Is there really a 'women's vote?'
This year's presidential candidates are intensively wooing "the women's vote" as if there really were one. President Carter, supporting ratification of the Equal Rights Amendment (ERA) , insists that what women really want is economic, social, and legal justice.
Ronald Reagan is trying to tone down his hawkish image for women voters who, according to polls and research, tend to feel more strongly about pacifism than do men. He pledges to appoint a qualified woman to an early Supreme Court vacancy and asks the National Organization for Women (NOW) to reconsider its opposition to him.
Perhaps never have women's issues and women's attitudes been so prominent a discussion topic in an election campaign. And polls indicate that more women voters, for whatever mix of reasons, tend to prefer Carter to Reagan as a presidential choice.
Yet polling and political science experts insist there will be no discernable "women's vote."
"Though a lot of attention has been paid to women in this election, there's nothing to say there will be a women's bloc vote," says Dr. Barbara Farah of the University of Michigan's Center for Political Studies. She observes, for instance, that women are more likely to be split on women's issues such as ERA and abortion than men are. "Women's issues have played a central role in the rhetoric, and this particular campaign has been exciting because of its ability to mobilize women on women's issues. . . . But you won't see a women's bloc vote."
The only political issue on which women as a group tend to agree according to the experts is a strong preference for pacificism -- a preference which shows up in opposition to increased defense spending, reinstatement of the draft, and reliance on nuclear power.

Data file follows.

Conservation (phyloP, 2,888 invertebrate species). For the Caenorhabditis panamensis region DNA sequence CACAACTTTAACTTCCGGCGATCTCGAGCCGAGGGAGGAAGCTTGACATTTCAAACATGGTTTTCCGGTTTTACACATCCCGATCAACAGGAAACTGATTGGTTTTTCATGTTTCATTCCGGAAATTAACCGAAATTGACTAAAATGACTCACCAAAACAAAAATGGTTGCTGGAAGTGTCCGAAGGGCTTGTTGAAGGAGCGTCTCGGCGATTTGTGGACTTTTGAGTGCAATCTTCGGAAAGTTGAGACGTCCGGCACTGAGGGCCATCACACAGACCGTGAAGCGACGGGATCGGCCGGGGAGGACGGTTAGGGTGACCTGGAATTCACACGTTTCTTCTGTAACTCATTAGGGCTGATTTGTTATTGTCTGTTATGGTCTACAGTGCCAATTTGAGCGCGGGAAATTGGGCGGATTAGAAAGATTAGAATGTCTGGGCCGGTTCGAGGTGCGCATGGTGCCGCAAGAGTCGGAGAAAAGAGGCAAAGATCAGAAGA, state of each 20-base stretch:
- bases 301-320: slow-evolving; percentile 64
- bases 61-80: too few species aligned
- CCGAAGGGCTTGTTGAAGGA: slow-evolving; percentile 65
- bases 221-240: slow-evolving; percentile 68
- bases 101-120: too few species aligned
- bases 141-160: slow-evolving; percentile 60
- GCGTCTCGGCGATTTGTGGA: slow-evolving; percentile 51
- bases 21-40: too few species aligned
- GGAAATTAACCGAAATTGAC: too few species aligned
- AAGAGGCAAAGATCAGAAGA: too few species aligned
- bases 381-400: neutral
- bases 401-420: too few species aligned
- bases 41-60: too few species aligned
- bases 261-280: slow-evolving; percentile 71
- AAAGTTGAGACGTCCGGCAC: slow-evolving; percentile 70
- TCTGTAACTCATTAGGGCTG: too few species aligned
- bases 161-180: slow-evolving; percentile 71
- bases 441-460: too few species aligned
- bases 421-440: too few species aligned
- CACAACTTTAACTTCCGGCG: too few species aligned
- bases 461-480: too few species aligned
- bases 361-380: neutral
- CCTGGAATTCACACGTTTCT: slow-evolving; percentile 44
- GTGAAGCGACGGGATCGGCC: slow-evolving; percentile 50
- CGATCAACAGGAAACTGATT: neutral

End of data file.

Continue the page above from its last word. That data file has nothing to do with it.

It is that view which Reagan blames for his lack of popularity with women. He specifically blames Carter for distorting his image as a peace-keeper who favors war only as a last resort. But political analysts say the preference of women voters for Carter, which is particularly strong in key swing states with large blocs of electoral votes, is more likely due to a broad mix of reasons.
"You can't deny the feminist component of it," insists NOW president Eleanor Smeal. She points to Reagan's opposition to the ERA, support of a constitutional amendment banning abortion, and what she terms his highly qualified support (lacking timetables or quotas) of affirmative action efforts.
Just a few days ago Mr. Reagan asked NOW to reconsider its opposition to him which has resulted in active picketing by local NOW chapters at a number of campaign stops. In urging the change, Mr. Reagan wrote that he was working for women's rights long before it became "fashionable" to do so and that he opposes the ERA only because he feels that under the amendment women would lose the legal protection they deserve.
Mrs. Smeal, who immediately termed the letter "shocking and pathetic," says that most laws assuring women "protection" in limiting weights to be lifted or working hours have been interpreted to keep women from higher salaries and have been knocked down by the Civil Rights Act.
"Basically it's a very dated phony argument," she says. "I think Reagan's biggest problem with women voters is that he's old fashioned. His message is quite clear: He wants to keep us in our place. But how many women want to be seen and not heard?"
Recent polls indicate that those voters favoring the ERA are more sympathetic to President Carter than his opponent. Yet it is Reagan's stand on women's issues, against ERA and for a federal abortion ban, which is precisely why many other women voters are in his camp.
"I don't see any disaffection of women for Reagan," insists Phyllis Schlafly, leader of Stop ERA. She says she does not put that much stock by polls and that most women, just as men, tend to choose candidates based on a broad range of issues, including the economy: "It's the same dollar."
NOW's Mrs. Smeal, stressing that women on the average earn only 59 percent as much as men do, says she considers the economic issue to be closely tied to ERA ratification and a definite factor in female voter opposition to Reagan. When a reporter suggests that some women might prefer Mr. Reagan on that issue as a fiscal conservative, Smeal counters: "The problem for most women is not taxes; it's lack of income."
Carter may stand to gain more women's votes as the election draws closer. Women as a group rank high among voter "undecideds" and, according to political analysts, tend more than men to vote for the incumbent.